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Nov 6, 2019
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5 Traps Students Fall Into in Denmark

Michael Mares
These are the 5 most common mistakes international students make while studying in Denmark. Make sure you read this carefully and it might save you some money and time.
VIDEO
VIDEO
Denmark is a great country where people don't have to worry about leaving their doors unlocked. You never have to worry about getting robbed or have anything stolen from you.
However, there are still certain things that you need to be careful with.

1. Not setting your taxes properly

In Denmark, you get multiple tax cards, with different tax percentages.

Each citizen will disclose their income and deductions in what is known as a preliminary income assessment, the government will then asses this.

In the event that the assessment you have presented is incorrect you will either be owed money or owe SKAT money.

You can have only one income on your main card (kort in danish) commonly known as the A-kort and the rest has to be on B-Kort. 

So, if you have a job and getting an SU, you need to have SU on one tax card, and job on the other.

You need to do this, in order not to be taxed too little, and having to return money in May.

We will not dive deeper into this topic in this article, but make sure to follow our Facebook page, because you don't want to miss our upcoming series about taxes.

2. DR License

DR License is a media license that needs to be paid by everyone in Denmark who have access to TV, Radio or Internet.

It costs 1.927 kr. per year and we will not comment on whether you should be paying that or not (although you might want to watch our video to learn more).

We have made a whole article about this topic that you can read here.

If you are an exchange student, this will not be a valuable service to you, and will only cost you money. Read our article, to find out who can avoid paying this license.

3. Phone salesmen on the streets

You can spot these mainly on busy streets in big cities.

They usually have a stand, banners and flyers in hand, ready to get you the best deal of your life.

Only, they wont...

Avoid these people because their phone company will never get you a great deal!

Instead, read our blog about best sim cards in Denmark, so you can get a much better deal for a great price!

4. Scams

Email and phone scams are quite common in Denmark.

Email scams are easy to spot, if you know what you are looking for.

A shady email address should be the first red flag.

You should also always be concerned if money or security are a theme. In these cases, google the official number of the company and ask them before acting.

In most cases, these things are scams and you can lose a lot of money if you trust them!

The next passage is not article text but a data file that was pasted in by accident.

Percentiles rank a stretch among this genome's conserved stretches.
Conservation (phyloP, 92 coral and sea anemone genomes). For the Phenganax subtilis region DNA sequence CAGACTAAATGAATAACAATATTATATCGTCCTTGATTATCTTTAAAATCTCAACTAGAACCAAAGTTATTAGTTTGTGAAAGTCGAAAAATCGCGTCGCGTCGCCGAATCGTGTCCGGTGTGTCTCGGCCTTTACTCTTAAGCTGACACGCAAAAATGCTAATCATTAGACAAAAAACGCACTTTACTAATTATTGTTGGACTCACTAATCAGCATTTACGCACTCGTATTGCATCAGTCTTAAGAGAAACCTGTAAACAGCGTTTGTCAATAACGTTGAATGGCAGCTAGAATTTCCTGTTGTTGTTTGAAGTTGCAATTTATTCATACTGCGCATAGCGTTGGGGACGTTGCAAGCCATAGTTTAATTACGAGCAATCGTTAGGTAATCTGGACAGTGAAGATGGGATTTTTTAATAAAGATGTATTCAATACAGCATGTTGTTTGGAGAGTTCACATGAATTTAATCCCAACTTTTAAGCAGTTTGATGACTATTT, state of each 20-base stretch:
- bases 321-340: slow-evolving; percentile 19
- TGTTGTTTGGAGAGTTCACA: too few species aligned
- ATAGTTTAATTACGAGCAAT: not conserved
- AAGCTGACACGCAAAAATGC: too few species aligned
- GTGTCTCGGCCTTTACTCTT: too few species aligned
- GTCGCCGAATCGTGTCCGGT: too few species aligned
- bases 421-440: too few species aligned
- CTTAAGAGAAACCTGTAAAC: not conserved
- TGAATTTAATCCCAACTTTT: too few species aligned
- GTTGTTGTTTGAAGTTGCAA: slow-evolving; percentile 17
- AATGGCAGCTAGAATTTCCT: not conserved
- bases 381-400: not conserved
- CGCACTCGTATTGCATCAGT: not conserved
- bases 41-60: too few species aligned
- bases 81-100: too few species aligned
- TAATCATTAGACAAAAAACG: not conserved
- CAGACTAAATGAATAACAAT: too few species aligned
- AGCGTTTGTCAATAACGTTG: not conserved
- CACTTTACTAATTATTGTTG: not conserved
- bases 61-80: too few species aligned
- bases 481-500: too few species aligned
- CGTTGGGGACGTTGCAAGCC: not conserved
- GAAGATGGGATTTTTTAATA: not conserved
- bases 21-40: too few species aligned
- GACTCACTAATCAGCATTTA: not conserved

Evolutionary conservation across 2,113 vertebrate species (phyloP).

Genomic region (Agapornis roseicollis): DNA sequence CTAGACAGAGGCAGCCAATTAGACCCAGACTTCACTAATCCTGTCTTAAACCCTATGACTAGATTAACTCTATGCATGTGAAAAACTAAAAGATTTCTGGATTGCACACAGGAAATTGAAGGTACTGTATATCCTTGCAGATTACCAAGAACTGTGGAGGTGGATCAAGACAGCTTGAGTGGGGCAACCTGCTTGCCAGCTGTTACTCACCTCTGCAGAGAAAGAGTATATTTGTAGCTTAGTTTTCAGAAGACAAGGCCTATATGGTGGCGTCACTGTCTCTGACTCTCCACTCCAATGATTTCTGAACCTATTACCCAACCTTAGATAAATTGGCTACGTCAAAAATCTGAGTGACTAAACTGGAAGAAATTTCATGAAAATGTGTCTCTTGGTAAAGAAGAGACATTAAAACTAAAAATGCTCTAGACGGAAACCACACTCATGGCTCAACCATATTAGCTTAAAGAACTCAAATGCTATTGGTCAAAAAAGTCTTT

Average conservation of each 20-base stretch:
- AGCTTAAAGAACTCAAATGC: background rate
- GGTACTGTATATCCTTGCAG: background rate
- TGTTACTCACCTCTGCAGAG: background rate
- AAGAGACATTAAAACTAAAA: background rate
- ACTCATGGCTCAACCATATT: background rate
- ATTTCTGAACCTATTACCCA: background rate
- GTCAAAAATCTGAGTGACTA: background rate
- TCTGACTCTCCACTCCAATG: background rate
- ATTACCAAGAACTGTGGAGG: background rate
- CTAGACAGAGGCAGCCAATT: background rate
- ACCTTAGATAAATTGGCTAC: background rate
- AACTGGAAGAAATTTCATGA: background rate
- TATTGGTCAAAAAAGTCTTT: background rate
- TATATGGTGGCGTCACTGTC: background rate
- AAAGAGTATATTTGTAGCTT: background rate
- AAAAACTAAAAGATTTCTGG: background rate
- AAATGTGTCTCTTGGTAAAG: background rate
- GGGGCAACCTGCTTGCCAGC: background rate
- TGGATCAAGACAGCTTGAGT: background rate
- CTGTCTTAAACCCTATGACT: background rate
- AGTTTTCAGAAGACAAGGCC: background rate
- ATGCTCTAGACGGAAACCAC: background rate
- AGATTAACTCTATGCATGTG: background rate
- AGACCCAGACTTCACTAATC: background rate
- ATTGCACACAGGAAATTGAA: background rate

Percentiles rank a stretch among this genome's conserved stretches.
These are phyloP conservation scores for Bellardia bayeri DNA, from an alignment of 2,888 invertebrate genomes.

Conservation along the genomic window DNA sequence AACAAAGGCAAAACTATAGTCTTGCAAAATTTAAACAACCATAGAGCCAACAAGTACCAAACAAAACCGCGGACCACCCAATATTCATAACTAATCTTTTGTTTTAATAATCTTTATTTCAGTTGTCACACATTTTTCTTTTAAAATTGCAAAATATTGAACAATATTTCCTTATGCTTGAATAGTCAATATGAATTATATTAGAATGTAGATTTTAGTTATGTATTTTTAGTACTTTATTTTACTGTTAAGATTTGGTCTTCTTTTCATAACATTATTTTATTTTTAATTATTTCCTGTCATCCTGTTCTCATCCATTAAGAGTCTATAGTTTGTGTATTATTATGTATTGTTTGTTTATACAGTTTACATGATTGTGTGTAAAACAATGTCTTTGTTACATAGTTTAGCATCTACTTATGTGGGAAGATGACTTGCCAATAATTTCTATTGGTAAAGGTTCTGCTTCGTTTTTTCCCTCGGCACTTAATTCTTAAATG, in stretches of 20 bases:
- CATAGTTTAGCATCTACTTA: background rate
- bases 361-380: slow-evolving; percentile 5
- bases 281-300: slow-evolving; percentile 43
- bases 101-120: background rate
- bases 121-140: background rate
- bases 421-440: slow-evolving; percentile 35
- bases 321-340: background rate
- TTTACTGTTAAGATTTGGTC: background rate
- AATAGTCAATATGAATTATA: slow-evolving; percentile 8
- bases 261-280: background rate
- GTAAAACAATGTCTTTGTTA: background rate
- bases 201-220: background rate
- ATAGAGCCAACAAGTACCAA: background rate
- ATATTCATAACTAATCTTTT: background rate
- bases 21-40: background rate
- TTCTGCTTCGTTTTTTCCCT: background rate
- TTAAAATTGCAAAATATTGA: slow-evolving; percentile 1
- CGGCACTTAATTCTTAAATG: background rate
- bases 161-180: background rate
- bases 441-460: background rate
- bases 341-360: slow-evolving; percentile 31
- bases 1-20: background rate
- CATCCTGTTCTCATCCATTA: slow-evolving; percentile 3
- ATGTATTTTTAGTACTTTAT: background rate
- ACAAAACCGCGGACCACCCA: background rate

If you get a phone call from an unknown number, it is a good strategy to ignore them until you know who they are.

In Denmark we have webpages where people report scams or phone salesmen, such as 180.dk as well as phone registers, krak.dk, so that you can make an informed decision.

5. Betalingsservice

This automatic payment system is a great way to avoid any late invoices.

All you have to do is sign up each payment to the system, and then you never have to worry about paying e.g. your electricity bill too late.

However, keep in mind that the first invoice you get has to be paid manually, only then can you pay it through betalingsservice.

If you sign up from the first invoice, your payment will not be registered and you will be billed for an extra, unpaid invoice.

Summary

Don't let your guard down entirely, even in Denmark. It is ridiculous expensive to live here, but here are the first tips to make it less so.

If you enjoyed this article, consider subscribing to our newsletter, so you will get ahead of all the traps and unexpected events that Danish life presents.

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Michael Mares
🇸🇰
I've been in Denmark for the last 4 years and because of all my f*ck ups, I've decided to start the Student Survival Guide. It was a way for me to give something back and teach others something that no one told me. Other than writing, I enjoy video editing, playing music and watching Family Guy. I'm a simple guy
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Student Survival Guide is a non-profit project, started by university students in Denmark. We want to help other students, who struggle with things we've already been through and gained knowledge about. If you want to support us, consider following our Facebook page or YouTube channel. Leave a comment or like, so we can see that our work is paying off.
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